Creating Portable DiskSafes With LoopbackFS And LVM Snapshots

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Submitted by tabination (Contact Author) (Forums) on Thu, 2009-06-25 10:36. :: Linux | Storage

Creating Portable DiskSafes With LoopbackFS And LVM Snapshots

This is the "DiskSafe" idea used to store backups of server data. This could be used to replace physical tape volume and still provide portablility. I have found pieces of this information around the Internet but nothing putting it all together.

Requirements:

  • OS LVM support
  • OS Loopback filesystem support

How it works:

1. Create a file based block device. This file will appear to Linux as a physical device.  This test has a capcity of 2GB.

sudo dd if=/dev/zero of=/tmp/diskfile.bak bs=1M count=2000
sudo losetup /dev/loop0 /tmp/diskfile.bak

2. Now we turn on LVM on this file based block device.

sudo pvcreate /dev/loop0

3. And create an LVM Group.

sudo vgcreate DiskBackup1 /dev/loop0

4. Display the LVM Group just to see that it worked.

sudo vgdisplay

5. Now create a 1GB storage volume for testing.

sudo lvcreate -L1G -nlvm1 DiskBackup1

6. Format it with your favorite filesystem. I like ext4.

sudo mkfs.ext4 /dev/DiskBackup1/lvm1

7. And mount it.

sudo mount /dev/DiskBackup1/lvm1 /mnt/backuptest

8. Check it out with df.  Up to this point this would only need to be done once to create the disk safe.

df -h

9. Create a snapshot volume.  The would happen every time a new backup was run.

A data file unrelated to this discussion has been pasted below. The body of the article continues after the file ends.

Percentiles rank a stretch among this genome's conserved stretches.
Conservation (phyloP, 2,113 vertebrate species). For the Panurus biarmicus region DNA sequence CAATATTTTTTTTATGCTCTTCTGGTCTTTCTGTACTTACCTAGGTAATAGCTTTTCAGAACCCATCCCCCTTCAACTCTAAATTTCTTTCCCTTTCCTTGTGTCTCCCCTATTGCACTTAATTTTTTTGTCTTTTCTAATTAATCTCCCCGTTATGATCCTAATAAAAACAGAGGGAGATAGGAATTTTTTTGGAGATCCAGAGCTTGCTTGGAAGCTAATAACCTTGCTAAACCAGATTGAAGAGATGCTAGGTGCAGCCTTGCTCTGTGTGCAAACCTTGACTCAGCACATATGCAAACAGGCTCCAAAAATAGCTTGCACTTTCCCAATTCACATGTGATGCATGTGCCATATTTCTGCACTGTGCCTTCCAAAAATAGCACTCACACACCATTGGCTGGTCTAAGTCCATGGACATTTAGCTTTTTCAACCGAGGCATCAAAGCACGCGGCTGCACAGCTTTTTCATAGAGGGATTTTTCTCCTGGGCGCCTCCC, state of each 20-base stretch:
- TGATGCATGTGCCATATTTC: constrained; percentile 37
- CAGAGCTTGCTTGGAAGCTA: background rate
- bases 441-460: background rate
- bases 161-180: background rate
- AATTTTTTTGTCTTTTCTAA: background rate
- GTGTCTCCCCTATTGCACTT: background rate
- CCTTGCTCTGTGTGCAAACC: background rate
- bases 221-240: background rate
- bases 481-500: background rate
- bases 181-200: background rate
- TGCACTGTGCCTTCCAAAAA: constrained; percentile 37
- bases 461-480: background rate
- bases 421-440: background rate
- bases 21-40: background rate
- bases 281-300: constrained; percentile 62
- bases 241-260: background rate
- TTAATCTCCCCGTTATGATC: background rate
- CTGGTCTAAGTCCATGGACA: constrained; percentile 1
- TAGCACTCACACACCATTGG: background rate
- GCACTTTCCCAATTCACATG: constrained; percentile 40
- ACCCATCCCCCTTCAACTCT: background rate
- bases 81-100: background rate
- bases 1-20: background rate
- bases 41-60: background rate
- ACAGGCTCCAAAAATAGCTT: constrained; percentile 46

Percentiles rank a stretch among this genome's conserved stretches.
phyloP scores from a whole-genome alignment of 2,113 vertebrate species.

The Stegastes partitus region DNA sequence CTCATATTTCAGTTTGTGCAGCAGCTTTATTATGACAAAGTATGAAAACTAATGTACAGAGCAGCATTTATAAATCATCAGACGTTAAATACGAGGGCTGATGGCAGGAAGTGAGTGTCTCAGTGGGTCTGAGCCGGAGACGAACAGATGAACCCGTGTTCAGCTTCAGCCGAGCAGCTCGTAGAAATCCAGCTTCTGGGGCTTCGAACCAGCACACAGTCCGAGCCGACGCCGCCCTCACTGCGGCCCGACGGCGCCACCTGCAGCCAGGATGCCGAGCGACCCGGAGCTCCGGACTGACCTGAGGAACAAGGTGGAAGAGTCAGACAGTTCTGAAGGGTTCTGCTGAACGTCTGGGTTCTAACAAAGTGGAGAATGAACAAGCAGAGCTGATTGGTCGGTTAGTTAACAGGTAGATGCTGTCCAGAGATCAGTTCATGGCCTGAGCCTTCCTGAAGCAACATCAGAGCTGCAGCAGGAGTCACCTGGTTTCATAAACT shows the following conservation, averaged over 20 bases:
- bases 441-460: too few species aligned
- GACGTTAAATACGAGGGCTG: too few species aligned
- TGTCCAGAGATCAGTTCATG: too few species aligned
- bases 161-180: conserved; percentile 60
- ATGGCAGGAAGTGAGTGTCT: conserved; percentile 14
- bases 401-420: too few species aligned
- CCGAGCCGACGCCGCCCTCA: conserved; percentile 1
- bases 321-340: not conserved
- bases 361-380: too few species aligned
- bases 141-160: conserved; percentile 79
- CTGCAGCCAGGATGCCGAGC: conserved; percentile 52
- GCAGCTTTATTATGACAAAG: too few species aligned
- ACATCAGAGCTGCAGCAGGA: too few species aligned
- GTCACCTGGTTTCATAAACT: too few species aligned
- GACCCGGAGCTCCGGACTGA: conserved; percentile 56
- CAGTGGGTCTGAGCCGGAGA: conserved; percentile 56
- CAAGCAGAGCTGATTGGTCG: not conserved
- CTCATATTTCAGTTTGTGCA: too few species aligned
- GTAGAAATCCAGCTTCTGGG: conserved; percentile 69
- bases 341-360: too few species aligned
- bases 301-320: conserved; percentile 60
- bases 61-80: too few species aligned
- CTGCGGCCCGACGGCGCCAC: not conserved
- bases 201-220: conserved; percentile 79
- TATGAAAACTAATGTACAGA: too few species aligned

sudo lvcreate -L500M -s -n snap /dev/DiskBackup1/lvm1

10. Dislay volumes just to see if it is working.

sudo lvdisplay

11. Let mount the snapshot just to test.

sudo mount /dev/DiskBackup1/snap /mnt/backupsnap

At this point there is a volume we can write to and the snapshot should remain unchanged.

/mnt/backuptest should be writable and /mnt/backupsnap should not be touched.  These snapshots are all stored within the file /tmp/backupdisk.bak so they can be unmounted moved/backedup and remounted later.  There are also some option in LVM2 to mirror volumes. Or there are tons of other possibilities.

The data is stored in ext4 so you can still run fsck against it.

When finished with backup export LVM group for safe keeping.

sudo vgchange -an DiskBackup1
sudo vgexport DiskBackup1
sudo losetup -d /dev/loop0

Now I just have to figure out how to get the data into the lvm.  Rsync would work great for Linux. Maybe a Windows version of dd, rsync and ssh....


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